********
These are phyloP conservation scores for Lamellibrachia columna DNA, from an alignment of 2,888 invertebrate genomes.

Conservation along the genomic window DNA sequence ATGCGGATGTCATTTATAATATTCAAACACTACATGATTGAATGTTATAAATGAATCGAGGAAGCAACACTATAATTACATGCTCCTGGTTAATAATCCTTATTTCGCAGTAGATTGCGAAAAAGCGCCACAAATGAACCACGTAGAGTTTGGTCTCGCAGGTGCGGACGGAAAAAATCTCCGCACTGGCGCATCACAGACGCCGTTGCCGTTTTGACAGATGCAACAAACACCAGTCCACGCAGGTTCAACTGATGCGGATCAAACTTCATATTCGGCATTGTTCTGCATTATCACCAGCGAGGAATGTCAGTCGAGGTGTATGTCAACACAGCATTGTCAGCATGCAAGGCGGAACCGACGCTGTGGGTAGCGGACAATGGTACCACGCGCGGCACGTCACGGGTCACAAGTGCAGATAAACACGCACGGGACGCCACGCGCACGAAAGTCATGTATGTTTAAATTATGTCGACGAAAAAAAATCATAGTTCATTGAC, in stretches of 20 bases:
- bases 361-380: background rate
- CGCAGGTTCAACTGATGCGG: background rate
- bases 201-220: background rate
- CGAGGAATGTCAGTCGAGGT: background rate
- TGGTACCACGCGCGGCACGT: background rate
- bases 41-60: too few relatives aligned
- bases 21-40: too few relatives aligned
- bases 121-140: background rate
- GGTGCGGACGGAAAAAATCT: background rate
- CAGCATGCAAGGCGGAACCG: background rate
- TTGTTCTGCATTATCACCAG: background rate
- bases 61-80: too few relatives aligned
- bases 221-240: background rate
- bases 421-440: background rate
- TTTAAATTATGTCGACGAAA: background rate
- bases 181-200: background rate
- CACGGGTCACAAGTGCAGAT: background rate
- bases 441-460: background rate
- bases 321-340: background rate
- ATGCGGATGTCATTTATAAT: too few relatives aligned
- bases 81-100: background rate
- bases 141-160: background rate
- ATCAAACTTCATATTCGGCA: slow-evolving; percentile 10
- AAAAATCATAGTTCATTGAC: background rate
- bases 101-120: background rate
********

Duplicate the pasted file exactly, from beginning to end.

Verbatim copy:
These are phyloP conservation scores for Lamellibrachia columna DNA, from an alignment of 2,888 invertebrate genomes.

Conservation along the genomic window DNA sequence ATGCGGATGTCATTTATAATATTCAAACACTACATGATTGAATGTTATAAATGAATCGAGGAAGCAACACTATAATTACATGCTCCTGGTTAATAATCCTTATTTCGCAGTAGATTGCGAAAAAGCGCCACAAATGAACCACGTAGAGTTTGGTCTCGCAGGTGCGGACGGAAAAAATCTCCGCACTGGCGCATCACAGACGCCGTTGCCGTTTTGACAGATGCAACAAACACCAGTCCACGCAGGTTCAACTGATGCGGATCAAACTTCATATTCGGCATTGTTCTGCATTATCACCAGCGAGGAATGTCAGTCGAGGTGTATGTCAACACAGCATTGTCAGCATGCAAGGCGGAACCGACGCTGTGGGTAGCGGACAATGGTACCACGCGCGGCACGTCACGGGTCACAAGTGCAGATAAACACGCACGGGACGCCACGCGCACGAAAGTCATGTATGTTTAAATTATGTCGACGAAAAAAAATCATAGTTCATTGAC, in stretches of 20 bases:
- bases 361-380: background rate
- CGCAGGTTCAACTGATGCGG: background rate
- bases 201-220: background rate
- CGAGGAATGTCAGTCGAGGT: background rate
- TGGTACCACGCGCGGCACGT: background rate
- bases 41-60: too few relatives aligned
- bases 21-40: too few relatives aligned
- bases 121-140: background rate
- GGTGCGGACGGAAAAAATCT: background rate
- CAGCATGCAAGGCGGAACCG: background rate
- TTGTTCTGCATTATCACCAG: background rate
- bases 61-80: too few relatives aligned
- bases 221-240: background rate
- bases 421-440: background rate
- TTTAAATTATGTCGACGAAA: background rate
- bases 181-200: background rate
- CACGGGTCACAAGTGCAGAT: background rate
- bases 441-460: background rate
- bases 321-340: background rate
- ATGCGGATGTCATTTATAAT: too few relatives aligned
- bases 81-100: background rate
- bases 141-160: background rate
- ATCAAACTTCATATTCGGCA: slow-evolving; percentile 10
- AAAAATCATAGTTCATTGAC: background rate
- bases 101-120: background rate